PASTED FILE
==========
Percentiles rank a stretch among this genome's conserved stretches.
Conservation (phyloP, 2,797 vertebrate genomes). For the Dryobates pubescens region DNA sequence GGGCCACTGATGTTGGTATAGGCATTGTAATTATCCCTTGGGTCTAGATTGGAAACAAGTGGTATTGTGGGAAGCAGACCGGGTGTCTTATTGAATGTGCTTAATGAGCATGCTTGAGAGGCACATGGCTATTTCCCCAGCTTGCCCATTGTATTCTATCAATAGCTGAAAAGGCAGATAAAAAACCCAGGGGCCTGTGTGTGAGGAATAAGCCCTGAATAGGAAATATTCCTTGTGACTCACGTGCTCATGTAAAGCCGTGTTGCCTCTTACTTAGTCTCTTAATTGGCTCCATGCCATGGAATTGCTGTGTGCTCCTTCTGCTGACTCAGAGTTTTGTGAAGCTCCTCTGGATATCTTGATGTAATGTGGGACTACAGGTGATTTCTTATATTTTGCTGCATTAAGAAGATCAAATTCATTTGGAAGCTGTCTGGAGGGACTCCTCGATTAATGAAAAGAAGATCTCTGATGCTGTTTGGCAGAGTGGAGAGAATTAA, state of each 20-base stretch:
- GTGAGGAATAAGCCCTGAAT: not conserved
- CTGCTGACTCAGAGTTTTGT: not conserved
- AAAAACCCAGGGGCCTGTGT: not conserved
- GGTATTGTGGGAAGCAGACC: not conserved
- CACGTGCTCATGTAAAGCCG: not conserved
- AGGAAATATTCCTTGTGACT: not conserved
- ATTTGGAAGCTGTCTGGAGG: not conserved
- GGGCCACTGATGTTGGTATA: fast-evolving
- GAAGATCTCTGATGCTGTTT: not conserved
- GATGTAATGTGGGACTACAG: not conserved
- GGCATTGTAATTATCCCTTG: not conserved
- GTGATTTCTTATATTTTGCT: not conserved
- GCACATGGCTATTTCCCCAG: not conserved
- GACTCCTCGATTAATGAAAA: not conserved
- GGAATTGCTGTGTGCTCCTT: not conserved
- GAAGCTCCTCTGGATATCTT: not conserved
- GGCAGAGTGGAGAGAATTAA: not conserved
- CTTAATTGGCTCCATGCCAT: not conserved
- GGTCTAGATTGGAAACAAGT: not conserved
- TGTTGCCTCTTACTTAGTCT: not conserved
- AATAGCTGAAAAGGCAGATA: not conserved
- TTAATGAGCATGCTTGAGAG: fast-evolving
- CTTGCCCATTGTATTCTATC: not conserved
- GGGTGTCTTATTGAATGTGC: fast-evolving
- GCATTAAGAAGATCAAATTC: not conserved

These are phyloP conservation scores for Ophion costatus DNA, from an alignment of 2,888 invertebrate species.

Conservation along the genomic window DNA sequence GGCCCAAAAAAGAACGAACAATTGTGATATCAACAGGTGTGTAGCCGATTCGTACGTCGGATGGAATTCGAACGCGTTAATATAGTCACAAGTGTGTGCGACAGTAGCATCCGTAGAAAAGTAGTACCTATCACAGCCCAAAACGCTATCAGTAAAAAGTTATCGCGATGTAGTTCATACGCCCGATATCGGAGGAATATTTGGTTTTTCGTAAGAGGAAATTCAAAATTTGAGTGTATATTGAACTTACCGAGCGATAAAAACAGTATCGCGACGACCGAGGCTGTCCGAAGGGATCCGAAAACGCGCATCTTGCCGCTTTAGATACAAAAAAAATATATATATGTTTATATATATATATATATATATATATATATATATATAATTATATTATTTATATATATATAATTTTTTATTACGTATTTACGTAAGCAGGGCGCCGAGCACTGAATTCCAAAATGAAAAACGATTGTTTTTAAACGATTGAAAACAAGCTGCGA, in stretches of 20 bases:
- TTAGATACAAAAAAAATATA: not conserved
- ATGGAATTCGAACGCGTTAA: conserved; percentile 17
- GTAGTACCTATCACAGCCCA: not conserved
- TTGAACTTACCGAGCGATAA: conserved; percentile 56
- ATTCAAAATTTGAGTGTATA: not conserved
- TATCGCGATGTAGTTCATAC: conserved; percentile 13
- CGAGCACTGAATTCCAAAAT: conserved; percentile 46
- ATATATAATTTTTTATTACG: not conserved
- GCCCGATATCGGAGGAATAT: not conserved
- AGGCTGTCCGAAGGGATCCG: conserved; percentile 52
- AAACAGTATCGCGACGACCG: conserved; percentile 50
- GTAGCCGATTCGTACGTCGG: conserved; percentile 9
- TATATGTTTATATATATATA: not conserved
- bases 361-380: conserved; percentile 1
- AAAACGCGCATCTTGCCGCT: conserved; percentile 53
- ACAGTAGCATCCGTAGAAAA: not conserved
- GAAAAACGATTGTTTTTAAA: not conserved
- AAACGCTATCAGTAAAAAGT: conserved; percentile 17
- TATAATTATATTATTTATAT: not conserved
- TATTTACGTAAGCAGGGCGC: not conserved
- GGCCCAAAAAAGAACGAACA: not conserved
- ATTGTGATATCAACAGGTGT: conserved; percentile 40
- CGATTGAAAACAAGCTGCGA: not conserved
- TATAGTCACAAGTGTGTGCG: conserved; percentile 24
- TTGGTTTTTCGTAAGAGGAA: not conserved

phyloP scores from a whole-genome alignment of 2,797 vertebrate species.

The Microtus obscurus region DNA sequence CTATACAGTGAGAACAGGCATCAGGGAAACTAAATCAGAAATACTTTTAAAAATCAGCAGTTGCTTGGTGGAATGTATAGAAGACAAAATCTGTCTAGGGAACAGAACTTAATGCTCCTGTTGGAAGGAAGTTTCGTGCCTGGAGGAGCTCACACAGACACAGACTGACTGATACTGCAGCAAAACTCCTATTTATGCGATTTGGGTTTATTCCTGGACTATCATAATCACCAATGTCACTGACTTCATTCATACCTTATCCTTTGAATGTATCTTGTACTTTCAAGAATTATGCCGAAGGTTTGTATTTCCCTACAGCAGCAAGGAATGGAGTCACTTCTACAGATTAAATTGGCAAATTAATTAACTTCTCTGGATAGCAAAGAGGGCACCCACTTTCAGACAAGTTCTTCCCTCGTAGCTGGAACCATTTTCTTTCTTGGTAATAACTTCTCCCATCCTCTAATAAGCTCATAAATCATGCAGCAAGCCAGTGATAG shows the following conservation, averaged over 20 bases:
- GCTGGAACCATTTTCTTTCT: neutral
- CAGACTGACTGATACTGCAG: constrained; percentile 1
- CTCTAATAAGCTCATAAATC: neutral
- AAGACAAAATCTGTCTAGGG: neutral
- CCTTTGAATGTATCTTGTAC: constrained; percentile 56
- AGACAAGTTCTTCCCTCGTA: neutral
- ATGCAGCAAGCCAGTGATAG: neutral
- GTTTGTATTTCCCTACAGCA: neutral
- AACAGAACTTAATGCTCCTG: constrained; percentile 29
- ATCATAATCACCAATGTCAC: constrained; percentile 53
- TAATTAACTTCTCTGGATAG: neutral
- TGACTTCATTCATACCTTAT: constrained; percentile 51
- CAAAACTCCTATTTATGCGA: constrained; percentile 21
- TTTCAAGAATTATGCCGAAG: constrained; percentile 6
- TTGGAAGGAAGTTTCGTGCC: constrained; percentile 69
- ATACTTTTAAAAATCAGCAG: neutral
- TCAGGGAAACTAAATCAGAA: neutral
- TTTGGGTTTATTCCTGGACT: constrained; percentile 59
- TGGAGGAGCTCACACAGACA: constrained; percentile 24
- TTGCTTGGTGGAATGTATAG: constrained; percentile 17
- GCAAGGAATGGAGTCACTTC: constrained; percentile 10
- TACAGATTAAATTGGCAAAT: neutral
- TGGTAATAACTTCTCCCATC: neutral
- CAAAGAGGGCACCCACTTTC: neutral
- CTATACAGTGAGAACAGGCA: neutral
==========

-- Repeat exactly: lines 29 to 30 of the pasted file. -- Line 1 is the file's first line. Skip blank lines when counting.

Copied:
Conservation along the genomic window DNA sequence GGCCCAAAAAAGAACGAACAATTGTGATATCAACAGGTGTGTAGCCGATTCGTACGTCGGATGGAATTCGAACGCGTTAATATAGTCACAAGTGTGTGCGACAGTAGCATCCGTAGAAAAGTAGTACCTATCACAGCCCAAAACGCTATCAGTAAAAAGTTATCGCGATGTAGTTCATACGCCCGATATCGGAGGAATATTTGGTTTTTCGTAAGAGGAAATTCAAAATTTGAGTGTATATTGAACTTACCGAGCGATAAAAACAGTATCGCGACGACCGAGGCTGTCCGAAGGGATCCGAAAACGCGCATCTTGCCGCTTTAGATACAAAAAAAATATATATATGTTTATATATATATATATATATATATATATATATATATAATTATATTATTTATATATATATAATTTTTTATTACGTATTTACGTAAGCAGGGCGCCGAGCACTGAATTCCAAAATGAAAAACGATTGTTTTTAAACGATTGAAAACAAGCTGCGA, in stretches of 20 bases:
- TTAGATACAAAAAAAATATA: not conserved